It is rare for me to review a disc where I can play some of the music myself! In 1952, Lengnick issued a remarkable series of didactic literature: five graded albums for study and recreation, Five by Ten. It would be a disservice to suggest that they are simply educational. Any of these short numbers make splendid recital material for pupils ranging from Grade 1 to about Grade 6. The series was edited by Alec Rowley. The fascinating thing about these volumes were that they highlighted a group of British composers “popular” in the 1950s. These included big names like Edmund Rubbra, Malcolm Arnold, William Alwyn and Elizabeth Maconchy. There was a second group who are generally now only recalled by enthusiasts: Madeleine Dring, Bernard Stevens, Julius Harrison, Charles Proctor and Franz Reizenstein.

Somewhere in the middle was William Wordsworth. “Very easy to Easy” was his Bed-time (Six o’clock), complete with chiming grandfather clock and a sleepy goodnight. Equally elementary is the March of the Giants, a little galumphing modal tune. A Tale from Long Ago is gently contrapuntal. Book Two has a Bedtime Story, which is really like a very straightforward Bach Invention. Slightly more intricate is Ding Dong Bell, with its carillons ringing the changes. Moving on to “Moderately Easy to Moderate” in the editor’s opinion (!), Wordsworth contributes a Fireside Story, with not a few key changes. I would not rate Hornpipe from Book 4 as only “Moderately difficult.” Lots of neat little figurations and contrary motion to negotiate – but a fun piece to play. Snowflakes is deemed “Difficult”, with its broken chords and arpeggios. Certainly, as played here, it is impressionistic and evokes what a child may feel on a cold, snowy winter’s day.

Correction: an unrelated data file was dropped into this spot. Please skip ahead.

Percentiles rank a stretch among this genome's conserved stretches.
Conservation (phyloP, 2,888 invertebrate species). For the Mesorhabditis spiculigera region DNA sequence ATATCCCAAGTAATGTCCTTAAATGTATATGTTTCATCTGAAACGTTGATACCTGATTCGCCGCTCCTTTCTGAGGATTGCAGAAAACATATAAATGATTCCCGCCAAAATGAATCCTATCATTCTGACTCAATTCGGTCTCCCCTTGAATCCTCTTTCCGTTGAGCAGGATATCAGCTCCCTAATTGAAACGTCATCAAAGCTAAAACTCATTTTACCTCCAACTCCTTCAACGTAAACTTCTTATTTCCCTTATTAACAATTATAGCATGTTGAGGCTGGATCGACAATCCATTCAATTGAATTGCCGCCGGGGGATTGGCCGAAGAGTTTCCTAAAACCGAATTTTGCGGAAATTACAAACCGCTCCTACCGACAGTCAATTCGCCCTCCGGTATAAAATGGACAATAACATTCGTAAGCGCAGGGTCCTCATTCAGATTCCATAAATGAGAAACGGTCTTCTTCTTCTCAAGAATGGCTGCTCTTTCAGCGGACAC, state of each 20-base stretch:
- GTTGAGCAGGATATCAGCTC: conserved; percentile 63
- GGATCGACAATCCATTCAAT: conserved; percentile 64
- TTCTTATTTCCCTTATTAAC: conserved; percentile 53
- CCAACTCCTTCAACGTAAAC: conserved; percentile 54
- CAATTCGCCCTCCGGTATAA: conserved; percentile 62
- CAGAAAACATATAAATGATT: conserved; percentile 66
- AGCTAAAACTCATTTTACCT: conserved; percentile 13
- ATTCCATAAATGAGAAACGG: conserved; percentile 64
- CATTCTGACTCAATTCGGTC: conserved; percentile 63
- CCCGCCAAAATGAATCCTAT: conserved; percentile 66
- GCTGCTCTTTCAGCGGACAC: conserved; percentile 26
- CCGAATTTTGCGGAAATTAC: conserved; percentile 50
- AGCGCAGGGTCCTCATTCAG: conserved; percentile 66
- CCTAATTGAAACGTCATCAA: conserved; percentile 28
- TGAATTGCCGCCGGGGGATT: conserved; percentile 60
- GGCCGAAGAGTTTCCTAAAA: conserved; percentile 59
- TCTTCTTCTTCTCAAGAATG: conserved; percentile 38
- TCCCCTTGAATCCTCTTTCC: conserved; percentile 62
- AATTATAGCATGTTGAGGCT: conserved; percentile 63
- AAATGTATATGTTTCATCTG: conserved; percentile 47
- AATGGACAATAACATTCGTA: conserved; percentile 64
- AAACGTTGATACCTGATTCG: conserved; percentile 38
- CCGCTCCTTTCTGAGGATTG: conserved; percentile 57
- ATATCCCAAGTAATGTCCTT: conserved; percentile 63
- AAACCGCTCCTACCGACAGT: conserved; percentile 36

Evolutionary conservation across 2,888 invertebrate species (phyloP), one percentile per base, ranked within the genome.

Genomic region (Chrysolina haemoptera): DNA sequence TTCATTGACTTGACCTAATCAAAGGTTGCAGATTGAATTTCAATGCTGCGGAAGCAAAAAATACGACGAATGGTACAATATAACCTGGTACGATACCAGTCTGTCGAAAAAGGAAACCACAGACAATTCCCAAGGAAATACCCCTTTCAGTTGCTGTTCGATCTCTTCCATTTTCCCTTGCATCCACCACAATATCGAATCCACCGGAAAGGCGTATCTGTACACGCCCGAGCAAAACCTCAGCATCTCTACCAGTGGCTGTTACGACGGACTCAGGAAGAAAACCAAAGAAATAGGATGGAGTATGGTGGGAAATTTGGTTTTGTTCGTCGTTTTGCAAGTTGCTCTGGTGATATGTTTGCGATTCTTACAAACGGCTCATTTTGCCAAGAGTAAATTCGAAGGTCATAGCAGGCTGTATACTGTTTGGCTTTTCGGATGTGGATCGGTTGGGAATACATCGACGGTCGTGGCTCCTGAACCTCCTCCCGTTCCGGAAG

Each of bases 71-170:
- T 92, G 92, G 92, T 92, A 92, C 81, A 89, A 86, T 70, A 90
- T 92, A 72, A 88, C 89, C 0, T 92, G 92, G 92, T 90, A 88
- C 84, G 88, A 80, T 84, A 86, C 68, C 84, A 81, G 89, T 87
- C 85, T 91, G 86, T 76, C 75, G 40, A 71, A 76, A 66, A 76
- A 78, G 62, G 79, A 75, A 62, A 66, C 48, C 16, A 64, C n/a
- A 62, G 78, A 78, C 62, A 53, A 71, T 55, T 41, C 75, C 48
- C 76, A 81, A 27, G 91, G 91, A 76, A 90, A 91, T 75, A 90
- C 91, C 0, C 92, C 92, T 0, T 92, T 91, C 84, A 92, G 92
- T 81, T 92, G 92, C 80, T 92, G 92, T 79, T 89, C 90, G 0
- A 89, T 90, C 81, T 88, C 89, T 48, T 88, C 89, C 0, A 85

This survey of Wordsworth’s piano music ends with Valediction. Wordsworth’s own short programme note says that he wrote it for composer, pianist and author Ronald Stevenson, in memory of a “mutual friend – Joe Watson – who was killed in a motor accident in 1966”. Watson, a blast-furnaceman from Consett, County Durham, had been involved with Frating Hall Farm near Colchester. This socialist institution had been set up in 1943 to provide farm labour for pacifists, as conscientious objectors, to remain within the law.